Christmas will be here before we know it!
I love Christmas time! I especially love watching the joy of Christmas through my children's eyes. In an effort to curb what can easily become "I want this..." and "Get me this..." time of year, I wanted to find a way for my older two kids to plan what they would make or buy for others. In addition to fostering thoughtfulness, this activity will provide children with an opportunity to use writing in an authentic, purposeful way. My second grade daughter and kindergarten son have spelling tests each week; however, this list gave them a chance to write for a purpose.
Print your own copy of the Christmas Gift List:
I made two types of lists. The first list I gave the kids had pictures of their three cousins in the boxes. They were excited to get started.
I didn't have to give them much direction before they dove into the task. Kinsley wrote what she wants to get each cousin in the large boxes.
Zaven first drew pictures of the items he wants to give each of them. I told Zaven that we should write the words beside the pictures. He asked me to spell it for him, but I would not. Instead, I had him use invented spelling. This type of spelling is sometimes referred to by teachers as "kindergarten spelling."
What is invented spelling?Children experiment with words and letters by writing the sounds that they hear. Invented spelling follows a developmental continuum. Eventually, the writer is able to spell conventionally. You can see the stages in this chart compiled by Community of Inclusion.
When children first begin to use invented spelling, they may be able to distinguish and write the first sound or consonant in a word. As they progress, children will typically be able to distinguish and record the final consonant sound. Medial sounds (the ones in the middle) will come next.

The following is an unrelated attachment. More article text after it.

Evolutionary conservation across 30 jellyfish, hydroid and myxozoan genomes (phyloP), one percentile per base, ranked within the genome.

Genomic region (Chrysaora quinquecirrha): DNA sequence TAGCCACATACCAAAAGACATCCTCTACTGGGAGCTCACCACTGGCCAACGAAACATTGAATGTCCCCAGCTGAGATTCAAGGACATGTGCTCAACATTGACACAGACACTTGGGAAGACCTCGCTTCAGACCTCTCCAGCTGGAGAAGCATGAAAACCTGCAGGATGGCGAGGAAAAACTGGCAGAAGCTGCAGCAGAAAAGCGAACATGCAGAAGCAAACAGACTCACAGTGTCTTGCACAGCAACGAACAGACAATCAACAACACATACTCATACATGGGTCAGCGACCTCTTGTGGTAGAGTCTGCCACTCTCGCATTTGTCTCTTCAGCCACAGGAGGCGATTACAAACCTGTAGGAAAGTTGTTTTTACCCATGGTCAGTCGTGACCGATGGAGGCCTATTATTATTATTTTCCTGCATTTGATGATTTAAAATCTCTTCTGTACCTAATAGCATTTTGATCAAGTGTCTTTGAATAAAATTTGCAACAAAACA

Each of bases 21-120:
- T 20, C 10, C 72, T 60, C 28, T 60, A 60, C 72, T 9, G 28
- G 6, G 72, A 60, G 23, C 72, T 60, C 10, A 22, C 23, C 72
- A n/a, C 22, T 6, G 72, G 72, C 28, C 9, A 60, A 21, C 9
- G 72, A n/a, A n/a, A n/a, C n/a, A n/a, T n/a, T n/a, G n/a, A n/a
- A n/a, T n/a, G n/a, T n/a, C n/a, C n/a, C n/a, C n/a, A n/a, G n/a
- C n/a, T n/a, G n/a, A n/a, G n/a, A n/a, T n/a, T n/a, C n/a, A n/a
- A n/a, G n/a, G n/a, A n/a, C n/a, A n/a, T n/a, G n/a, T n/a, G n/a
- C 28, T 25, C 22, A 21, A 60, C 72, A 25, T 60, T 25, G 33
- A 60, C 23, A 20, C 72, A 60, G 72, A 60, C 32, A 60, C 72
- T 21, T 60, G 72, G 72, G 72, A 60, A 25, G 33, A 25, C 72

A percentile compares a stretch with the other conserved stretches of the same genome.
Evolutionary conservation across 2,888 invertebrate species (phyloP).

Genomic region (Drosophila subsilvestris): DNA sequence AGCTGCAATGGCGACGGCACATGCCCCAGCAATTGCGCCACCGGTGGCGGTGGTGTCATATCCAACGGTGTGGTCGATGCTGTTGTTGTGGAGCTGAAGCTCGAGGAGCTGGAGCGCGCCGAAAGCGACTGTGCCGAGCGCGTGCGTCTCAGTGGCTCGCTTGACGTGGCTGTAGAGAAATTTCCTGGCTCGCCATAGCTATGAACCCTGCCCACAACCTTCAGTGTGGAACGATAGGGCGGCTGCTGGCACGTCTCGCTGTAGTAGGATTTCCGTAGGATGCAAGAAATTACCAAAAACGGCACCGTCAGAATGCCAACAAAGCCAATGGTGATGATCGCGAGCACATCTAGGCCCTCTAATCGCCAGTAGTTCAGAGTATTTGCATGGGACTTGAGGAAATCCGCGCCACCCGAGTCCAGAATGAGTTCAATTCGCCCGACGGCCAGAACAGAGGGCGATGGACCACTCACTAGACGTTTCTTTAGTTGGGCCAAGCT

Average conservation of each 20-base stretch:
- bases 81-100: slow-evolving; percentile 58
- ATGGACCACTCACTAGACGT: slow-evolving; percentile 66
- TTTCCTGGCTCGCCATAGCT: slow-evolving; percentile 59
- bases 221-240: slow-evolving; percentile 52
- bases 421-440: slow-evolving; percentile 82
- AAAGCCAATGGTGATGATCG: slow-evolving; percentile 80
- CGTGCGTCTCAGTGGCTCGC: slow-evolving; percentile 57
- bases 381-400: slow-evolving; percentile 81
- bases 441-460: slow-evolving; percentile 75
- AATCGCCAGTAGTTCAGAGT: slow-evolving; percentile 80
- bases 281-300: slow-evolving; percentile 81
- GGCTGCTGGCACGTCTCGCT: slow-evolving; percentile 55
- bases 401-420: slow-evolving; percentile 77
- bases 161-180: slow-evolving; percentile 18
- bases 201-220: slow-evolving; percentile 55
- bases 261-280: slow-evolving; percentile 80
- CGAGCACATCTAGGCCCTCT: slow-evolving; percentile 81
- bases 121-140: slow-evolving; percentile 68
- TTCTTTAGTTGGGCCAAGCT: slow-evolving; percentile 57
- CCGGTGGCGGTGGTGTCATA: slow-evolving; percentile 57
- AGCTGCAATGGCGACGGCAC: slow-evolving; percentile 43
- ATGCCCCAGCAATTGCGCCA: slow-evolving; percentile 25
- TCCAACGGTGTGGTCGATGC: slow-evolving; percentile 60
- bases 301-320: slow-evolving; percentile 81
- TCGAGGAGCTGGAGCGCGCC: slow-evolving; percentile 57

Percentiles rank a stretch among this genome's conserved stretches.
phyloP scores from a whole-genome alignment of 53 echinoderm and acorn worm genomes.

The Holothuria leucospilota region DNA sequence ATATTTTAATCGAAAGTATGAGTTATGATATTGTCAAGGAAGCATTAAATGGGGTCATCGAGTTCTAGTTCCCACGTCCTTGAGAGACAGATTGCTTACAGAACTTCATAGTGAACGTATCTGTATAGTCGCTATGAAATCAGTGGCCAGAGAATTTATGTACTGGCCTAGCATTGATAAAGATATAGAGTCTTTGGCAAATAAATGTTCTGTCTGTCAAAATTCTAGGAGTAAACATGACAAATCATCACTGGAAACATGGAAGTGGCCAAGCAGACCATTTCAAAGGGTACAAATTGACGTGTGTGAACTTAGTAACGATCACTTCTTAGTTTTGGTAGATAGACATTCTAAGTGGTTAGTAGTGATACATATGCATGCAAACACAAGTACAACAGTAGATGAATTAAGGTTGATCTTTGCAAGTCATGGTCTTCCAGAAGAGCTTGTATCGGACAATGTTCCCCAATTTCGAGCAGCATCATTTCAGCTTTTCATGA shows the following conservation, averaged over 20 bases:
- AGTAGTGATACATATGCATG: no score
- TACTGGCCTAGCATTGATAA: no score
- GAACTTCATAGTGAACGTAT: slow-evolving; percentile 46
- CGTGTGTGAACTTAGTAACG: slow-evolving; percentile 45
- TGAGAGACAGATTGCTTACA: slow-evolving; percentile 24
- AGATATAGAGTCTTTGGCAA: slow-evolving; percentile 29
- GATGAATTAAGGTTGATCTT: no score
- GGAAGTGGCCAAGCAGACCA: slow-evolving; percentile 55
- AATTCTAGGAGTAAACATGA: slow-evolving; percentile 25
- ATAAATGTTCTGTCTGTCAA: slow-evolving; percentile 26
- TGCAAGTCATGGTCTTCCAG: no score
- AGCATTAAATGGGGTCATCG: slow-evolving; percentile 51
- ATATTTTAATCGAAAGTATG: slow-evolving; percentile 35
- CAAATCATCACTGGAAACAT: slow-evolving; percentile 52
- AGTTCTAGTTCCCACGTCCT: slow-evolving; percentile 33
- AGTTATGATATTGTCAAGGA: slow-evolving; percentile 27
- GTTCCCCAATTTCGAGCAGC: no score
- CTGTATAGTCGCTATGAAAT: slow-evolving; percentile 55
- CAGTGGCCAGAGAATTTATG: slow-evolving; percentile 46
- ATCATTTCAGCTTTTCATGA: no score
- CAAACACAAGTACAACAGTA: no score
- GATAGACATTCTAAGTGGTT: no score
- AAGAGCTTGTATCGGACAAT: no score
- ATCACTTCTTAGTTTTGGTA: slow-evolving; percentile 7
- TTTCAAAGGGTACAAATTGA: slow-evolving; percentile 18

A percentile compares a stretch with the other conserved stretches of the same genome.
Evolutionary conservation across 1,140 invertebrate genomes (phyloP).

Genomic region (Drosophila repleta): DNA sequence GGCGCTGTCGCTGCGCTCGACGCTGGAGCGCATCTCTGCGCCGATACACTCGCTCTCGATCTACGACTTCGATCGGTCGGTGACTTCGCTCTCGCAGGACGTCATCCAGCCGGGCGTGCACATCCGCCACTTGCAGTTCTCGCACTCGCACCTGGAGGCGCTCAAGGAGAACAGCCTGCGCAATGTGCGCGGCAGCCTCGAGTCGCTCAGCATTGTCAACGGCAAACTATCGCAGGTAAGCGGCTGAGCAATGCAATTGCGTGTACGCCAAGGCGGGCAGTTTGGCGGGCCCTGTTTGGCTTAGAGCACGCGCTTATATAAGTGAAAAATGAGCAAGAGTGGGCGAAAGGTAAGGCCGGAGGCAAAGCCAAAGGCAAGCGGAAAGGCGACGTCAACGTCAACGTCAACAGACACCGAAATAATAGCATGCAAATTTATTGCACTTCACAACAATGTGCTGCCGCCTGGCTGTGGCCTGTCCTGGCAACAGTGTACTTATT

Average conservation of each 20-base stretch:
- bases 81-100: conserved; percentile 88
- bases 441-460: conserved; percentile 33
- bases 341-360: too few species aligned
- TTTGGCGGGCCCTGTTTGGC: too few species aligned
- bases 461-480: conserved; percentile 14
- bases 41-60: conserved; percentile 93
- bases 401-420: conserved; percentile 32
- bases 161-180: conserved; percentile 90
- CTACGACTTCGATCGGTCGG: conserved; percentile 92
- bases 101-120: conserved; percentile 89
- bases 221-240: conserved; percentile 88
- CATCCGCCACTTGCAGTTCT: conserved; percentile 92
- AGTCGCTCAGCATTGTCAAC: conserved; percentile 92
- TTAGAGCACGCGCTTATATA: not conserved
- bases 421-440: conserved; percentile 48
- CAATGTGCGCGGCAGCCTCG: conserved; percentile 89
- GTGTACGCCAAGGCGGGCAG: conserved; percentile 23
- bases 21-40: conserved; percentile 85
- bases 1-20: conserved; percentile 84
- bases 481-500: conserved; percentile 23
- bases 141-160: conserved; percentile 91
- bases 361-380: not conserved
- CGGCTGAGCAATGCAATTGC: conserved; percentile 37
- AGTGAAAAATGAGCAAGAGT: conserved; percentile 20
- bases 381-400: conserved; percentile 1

If you look at Zaven's list, he is mostly using first and final consonant sounds with some medial sounds.
In case you need it deciphered:
Elena: purse, shoes, balloon
Kinsley is using mostly conventional spelling.
Justus: writing notebook and pens
Reese: ninja turtle, coloring books
Santa: a new Santa hat
How do you promote invented spelling?
Ask the child what word they want to write. Tell them to listen for sounds that they know.
Say the word.
Repeat the word, exaggerating the articulation.
Say the word again, normally.
Have the child write the sounds.
Some additional prompts I give when a child gets stuck:
What sound do you hear at the beginning? Right! What letter makes the /b/ sound?
Do you hear any other sounds in the word?
How do you provide feedback to the child?
This definitely should not be a discouraging process. You do NOT want to provide the correct spelling for each word that your child writes. In fact, you shouldn't be "fixing" any of the words.
Praise your child for the sounds that were heard. Even if they did not write any of the correct letters that are in the word, praise the child for making a wonderful "k."
Choose one or two of the words that you can provide feedback. Then you will only want to move the child to the next level of sophistication. You may call attention to the final sound or the medial sound. You might provide information about how to make a blended sound.
Zaven drew a balloon and wrote B. This was our conversation:
Me: Yes! I hear a /b/ sound at the beginning of balloon, too. You are right, the B makes the /b/ sound.
Zaven: Yes, I knew that.
Me: Can I show you another trick about the word balloon?
Me: It has an ending sound. Listen for it...balloon.
Zaven: It's an N!
Me: Yep. Do you remember how to make an N? It is in your name.
Kinsley wrote "writeing notebook." This was a good opportunity to talk about dropping the e to add an -ing ending.
Kinsley also used the form without pictures to finish her Christmas planning. <<Spoiler alert!>>
Let me know if you use the list!